Flood gates designed by David Bagnall at Miriamvale Photo: Contributed
Flood gates designed by David Bagnall at Miriamvale Photo: Contributed Contributed

Queensland man designs flood system to stop drivers -video

DAVID Bagnall was tired of hearing about people driving through floodwaters in Central Queensland, getting their cars swept away or, even worse, not surviving.

The Miriam Vale man put his thinking cap on and designed a flood gate which would cut access instantly to a road once it became flooded.

His flood gate works on sensors that are set off once the water reaches a certain height, which triggers a gate to come across the road ensuring that no vehicles can drive through.

David is hoping the Rockhampton Regional Council will pick up his invention in a bid to save lives.

"It took me about six months. I had a prototype built and I put it in flood water to trial it. They work perfectly every time," David said.

"When it's activated, lights start up, the system unlocks, and the gates go across the road.

"It's something that would save lives. Drivers can't go around them. They can't open them."

And the Gladstone Regional Council has jumped on board.

"It cost $30,000 (for Gladstone Regional Council) to help build and get two floodgate designs on the road (for a trial)," David said.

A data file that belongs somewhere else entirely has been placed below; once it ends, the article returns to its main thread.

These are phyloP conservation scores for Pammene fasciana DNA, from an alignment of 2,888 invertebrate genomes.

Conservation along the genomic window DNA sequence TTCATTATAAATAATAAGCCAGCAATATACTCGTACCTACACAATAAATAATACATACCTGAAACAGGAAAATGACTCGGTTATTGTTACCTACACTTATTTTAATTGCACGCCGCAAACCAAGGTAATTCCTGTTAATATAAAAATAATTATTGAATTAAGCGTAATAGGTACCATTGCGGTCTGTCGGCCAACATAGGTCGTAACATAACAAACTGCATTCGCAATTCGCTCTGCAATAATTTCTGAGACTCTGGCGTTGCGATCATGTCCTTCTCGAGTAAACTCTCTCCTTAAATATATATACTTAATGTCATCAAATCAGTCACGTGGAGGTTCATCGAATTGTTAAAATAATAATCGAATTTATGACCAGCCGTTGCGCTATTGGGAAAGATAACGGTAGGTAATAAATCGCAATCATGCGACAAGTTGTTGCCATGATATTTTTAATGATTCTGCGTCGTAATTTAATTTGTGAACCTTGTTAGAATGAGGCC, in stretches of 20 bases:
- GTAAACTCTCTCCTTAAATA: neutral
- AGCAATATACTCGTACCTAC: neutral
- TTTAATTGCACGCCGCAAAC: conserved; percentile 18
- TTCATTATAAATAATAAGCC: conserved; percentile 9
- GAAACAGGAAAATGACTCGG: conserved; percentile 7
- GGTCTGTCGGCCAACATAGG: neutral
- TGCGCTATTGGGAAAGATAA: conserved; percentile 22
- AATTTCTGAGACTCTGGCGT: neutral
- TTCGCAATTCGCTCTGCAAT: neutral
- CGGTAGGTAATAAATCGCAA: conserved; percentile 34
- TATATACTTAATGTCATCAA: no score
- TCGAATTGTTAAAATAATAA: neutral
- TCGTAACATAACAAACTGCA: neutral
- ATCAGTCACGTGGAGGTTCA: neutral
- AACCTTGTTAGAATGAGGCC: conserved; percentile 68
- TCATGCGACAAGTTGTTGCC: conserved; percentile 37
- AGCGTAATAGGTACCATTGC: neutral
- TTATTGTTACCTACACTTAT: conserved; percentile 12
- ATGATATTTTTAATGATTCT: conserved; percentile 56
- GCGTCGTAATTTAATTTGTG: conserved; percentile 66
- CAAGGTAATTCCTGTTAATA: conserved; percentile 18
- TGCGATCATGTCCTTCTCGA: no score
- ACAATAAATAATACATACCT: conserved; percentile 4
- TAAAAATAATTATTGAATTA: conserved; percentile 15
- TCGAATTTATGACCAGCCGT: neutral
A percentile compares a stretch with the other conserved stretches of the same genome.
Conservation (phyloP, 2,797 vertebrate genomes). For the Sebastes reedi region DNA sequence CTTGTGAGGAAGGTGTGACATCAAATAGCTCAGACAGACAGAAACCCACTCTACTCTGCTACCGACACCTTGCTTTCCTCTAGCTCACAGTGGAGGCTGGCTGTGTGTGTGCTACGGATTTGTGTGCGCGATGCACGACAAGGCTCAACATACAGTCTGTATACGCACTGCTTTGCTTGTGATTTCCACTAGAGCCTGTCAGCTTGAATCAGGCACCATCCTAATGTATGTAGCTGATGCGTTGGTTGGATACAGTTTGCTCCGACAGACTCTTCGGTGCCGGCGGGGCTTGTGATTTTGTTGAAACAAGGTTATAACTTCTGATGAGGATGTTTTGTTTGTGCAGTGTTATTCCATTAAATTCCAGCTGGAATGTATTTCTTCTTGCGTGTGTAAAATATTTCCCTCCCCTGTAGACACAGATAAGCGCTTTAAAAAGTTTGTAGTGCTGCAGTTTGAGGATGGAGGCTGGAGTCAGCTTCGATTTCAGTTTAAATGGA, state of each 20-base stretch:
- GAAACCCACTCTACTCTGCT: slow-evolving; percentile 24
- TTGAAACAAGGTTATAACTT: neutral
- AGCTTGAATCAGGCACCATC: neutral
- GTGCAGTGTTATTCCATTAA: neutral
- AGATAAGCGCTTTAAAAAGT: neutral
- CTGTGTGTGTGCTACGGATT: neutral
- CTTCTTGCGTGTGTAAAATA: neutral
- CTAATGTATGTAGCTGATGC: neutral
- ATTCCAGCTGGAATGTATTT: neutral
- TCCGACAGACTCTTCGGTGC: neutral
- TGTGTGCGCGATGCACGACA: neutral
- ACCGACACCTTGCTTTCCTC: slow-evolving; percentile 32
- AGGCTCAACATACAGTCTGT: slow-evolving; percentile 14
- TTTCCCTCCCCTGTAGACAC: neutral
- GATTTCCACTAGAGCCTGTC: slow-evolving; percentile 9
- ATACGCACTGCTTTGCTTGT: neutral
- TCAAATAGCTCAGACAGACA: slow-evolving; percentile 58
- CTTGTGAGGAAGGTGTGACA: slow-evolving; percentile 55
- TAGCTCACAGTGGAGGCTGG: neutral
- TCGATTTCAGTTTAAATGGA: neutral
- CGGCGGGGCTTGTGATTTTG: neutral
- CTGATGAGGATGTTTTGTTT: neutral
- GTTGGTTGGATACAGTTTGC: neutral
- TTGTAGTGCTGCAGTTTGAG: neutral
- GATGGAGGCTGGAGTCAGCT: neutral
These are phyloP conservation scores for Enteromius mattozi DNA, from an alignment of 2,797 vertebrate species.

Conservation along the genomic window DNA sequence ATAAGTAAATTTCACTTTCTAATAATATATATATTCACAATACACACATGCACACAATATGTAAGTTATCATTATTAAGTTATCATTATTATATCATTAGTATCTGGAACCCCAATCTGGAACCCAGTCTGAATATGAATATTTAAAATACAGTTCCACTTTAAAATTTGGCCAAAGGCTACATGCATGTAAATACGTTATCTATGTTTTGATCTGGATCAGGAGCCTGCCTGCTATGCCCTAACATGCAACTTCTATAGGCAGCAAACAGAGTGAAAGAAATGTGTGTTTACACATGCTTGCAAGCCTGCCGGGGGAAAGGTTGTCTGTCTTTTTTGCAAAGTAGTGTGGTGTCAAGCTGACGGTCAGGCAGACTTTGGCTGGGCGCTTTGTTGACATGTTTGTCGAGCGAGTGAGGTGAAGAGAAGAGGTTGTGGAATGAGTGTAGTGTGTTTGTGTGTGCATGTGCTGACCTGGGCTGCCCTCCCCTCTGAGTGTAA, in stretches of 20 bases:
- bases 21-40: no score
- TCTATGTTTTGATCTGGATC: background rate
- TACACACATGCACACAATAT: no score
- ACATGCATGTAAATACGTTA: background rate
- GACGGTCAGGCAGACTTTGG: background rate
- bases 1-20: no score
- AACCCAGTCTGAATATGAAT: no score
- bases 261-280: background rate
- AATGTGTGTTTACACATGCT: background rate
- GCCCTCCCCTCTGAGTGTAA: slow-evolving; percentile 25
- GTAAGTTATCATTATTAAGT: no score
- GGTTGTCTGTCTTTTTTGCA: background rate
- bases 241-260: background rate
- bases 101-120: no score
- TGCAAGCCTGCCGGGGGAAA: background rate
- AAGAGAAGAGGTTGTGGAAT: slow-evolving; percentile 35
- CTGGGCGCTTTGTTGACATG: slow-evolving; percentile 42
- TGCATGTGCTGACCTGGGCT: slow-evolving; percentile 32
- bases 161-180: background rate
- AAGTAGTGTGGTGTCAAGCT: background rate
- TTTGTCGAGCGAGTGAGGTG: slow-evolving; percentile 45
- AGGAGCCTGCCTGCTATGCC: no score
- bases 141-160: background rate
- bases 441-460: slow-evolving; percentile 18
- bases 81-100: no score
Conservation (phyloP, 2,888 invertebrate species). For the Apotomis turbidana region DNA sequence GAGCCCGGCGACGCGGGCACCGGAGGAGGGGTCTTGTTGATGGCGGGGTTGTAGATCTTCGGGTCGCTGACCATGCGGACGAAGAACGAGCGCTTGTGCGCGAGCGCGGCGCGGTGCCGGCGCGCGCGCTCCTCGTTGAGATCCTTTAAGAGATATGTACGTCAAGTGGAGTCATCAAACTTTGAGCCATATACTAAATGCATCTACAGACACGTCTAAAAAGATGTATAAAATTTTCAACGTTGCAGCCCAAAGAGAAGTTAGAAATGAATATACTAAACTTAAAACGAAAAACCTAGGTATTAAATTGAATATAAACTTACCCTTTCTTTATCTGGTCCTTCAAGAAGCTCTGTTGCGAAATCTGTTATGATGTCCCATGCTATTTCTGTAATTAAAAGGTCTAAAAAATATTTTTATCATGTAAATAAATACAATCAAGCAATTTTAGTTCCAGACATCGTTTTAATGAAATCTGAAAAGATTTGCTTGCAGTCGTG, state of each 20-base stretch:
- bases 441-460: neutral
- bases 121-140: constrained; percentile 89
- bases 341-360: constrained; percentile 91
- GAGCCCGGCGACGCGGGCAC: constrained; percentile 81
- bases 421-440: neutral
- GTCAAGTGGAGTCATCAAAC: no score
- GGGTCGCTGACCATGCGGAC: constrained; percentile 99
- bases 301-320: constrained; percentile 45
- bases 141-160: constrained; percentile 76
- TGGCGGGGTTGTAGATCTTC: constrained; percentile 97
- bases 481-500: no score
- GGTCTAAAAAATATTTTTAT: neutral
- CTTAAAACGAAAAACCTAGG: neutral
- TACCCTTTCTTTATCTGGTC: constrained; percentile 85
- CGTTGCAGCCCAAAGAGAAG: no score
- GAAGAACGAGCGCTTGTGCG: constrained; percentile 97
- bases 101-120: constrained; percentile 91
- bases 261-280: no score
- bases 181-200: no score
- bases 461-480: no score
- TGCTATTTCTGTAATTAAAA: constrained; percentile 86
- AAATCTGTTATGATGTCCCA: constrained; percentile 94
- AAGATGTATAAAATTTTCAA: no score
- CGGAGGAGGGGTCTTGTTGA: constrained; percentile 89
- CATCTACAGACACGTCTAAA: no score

The gates are located at Three Mile Creek Bridge near Miriam Vale and at Boondilla Creek floodway at Bororen.

"It flooded there a week ago, and they worked great," David said.

David Bagnall Photo Lisa Benoit / The Morning Bulletin
David Bagnall Photo Lisa Benoit / The Morning Bulletin Lisa Benoit

The 45-year-old has spoken with several councils, including Rockhampton, with little luck.

"It's a shame, because councils have put in other systems that have all failed," he said.

While he hasn't had any luck getting a trial of his flood gates in Rockhampton, yet, it might not be far off.

Rockhampton Regional Councillor Tony Williams said the gates seemed beneficial and wanted to see how they work out for Gladstone.

"We'd have to prioritise and budget for them, and we'd have to see a report of how beneficial they could be," Cr Williams said.

"I'm sure there's government funding we need to look at to get these safety interventions (in place). We have many instances of creeks coming up and there are a number where we are called out on a regularly basis to put signage up."

Cr Williams said they needed to look at being proactive with flooding, with an increase in high density rain events hitting the region.

David is also working on a design that will warn drivers of flash flooding.

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